Tom is primarily an appellate attorney, although he often appears in trial courts in matters that involve legal issues and are likely to be resolved by briefing and argument rather than the presentation of witnesses and evidence. During his career, he has handled over 400 appeals in various appellate courts, including the Oregon Court of Appeals and Supreme Court, the Washington Court of Appeals and Supreme Court, and the United States Court of Appeals. He also argued one case in the United States Supreme Court (Vernonia Sch. Dist. 4J v. Acton).
Tom usually represents defendants in civil cases, often on behalf of their insurers, and sometimes represents the insurers themselves. But a large part of his practice, maybe a quarter of it, is pro bono, representing nonprofit organizations or their members in constitutional, environmental cases, and land-use cases.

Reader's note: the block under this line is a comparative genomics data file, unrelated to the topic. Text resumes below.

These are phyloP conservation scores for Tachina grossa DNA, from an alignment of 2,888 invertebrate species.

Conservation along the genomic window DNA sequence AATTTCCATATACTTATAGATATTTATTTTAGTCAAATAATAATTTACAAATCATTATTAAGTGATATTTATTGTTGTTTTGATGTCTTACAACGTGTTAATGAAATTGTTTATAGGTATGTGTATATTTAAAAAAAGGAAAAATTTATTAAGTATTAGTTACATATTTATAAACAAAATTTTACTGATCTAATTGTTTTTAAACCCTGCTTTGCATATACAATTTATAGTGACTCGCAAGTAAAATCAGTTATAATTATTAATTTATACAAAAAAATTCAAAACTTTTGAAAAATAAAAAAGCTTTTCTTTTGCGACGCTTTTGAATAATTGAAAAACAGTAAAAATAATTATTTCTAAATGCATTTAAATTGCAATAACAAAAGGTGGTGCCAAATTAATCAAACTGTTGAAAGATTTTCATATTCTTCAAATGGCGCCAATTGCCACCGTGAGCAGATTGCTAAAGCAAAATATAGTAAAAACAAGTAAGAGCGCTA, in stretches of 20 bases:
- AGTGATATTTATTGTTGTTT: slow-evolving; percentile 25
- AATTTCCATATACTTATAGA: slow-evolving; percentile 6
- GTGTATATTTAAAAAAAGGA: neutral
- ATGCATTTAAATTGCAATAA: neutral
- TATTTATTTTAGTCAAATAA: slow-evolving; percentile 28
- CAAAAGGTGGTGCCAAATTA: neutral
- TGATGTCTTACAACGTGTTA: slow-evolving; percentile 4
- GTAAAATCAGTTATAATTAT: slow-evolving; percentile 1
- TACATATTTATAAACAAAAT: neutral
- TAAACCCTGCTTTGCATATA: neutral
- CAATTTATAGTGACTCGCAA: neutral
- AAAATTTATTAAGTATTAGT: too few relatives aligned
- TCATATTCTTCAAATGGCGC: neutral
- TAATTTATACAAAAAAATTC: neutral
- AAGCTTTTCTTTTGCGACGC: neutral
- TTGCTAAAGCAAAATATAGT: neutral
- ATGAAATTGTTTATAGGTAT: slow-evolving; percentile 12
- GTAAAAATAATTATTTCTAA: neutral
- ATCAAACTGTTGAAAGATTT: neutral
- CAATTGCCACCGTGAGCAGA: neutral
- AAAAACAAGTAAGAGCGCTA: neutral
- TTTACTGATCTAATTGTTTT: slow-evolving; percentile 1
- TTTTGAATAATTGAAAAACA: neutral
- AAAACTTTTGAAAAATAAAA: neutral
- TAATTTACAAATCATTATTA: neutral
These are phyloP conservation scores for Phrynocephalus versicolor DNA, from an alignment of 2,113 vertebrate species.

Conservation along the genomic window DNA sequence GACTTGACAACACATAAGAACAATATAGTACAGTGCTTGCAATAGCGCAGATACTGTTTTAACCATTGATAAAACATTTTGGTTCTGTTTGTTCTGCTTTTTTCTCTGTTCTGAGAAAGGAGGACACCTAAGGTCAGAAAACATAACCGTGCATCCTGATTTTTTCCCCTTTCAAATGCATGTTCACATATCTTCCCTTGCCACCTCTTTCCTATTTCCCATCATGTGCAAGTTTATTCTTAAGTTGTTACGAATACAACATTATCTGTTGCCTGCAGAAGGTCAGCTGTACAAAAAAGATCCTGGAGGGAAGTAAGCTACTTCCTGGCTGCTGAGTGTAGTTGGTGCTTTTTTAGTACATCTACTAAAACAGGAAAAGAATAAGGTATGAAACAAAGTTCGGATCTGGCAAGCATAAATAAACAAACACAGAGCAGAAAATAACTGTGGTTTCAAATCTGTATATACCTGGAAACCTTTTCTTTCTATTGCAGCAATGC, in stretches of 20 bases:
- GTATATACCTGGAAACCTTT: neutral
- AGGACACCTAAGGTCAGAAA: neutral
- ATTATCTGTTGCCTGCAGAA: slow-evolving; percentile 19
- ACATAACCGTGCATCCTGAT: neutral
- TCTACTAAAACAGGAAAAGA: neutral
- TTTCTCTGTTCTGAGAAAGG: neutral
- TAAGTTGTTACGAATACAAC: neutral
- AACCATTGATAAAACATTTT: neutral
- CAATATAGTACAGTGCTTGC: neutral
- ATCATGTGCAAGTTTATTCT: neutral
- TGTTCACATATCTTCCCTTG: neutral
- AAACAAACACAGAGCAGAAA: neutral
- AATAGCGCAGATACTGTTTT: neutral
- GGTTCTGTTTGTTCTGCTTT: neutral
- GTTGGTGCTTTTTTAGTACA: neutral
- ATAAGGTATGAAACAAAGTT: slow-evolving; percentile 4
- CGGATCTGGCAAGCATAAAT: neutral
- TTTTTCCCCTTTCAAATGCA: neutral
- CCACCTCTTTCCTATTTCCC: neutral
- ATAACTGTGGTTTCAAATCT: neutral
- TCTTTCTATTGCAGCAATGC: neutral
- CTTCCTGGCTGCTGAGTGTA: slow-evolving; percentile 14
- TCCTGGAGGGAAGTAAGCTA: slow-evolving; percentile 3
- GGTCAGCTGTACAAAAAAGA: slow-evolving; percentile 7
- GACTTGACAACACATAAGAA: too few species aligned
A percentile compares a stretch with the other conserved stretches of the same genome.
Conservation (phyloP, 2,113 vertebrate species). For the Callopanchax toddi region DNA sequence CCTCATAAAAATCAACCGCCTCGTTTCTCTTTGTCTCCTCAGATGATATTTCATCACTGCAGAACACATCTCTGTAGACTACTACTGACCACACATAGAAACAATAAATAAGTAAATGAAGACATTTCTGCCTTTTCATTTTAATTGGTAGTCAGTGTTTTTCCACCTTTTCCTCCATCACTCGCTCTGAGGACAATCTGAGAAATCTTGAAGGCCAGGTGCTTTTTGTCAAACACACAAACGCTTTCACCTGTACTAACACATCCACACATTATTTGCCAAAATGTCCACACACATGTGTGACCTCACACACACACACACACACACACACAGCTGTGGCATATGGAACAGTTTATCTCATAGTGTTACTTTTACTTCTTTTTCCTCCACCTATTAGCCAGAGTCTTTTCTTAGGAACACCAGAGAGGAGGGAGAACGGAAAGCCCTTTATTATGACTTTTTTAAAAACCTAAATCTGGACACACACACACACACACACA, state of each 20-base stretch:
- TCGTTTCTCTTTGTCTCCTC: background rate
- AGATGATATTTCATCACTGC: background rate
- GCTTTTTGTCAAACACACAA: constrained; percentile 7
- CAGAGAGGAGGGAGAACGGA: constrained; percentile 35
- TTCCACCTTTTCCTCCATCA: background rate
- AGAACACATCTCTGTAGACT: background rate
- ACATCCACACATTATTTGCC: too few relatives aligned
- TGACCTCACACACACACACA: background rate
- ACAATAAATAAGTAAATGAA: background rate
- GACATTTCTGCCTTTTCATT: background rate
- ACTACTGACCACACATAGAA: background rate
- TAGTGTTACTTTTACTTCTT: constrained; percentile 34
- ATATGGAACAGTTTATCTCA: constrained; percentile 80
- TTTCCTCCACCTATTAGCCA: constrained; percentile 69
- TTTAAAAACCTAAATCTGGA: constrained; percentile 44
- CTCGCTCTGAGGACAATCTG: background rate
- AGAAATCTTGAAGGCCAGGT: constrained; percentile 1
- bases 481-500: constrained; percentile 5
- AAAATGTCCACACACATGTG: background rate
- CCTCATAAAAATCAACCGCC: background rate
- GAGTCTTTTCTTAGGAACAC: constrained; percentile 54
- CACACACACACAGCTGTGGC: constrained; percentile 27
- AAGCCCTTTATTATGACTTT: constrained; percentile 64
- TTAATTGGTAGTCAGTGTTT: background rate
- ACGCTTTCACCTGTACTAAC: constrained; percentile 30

In 1991, Tom’s eighth year of practice, the Supreme Court appointed him to serve as a pro tem judge in the Multnomah County Circuit Court. The court re-appointed him every three years thereafter, each time after a favorable review by the local bar’s judicial-screening committee. He sits at least one day each month, hearing motions in civil cases, usually motions for summary judgment. Listening to the arguments of other lawyers, seeing what works and what doesn’t, improves his own arguments, when he’s on the other side of the bench.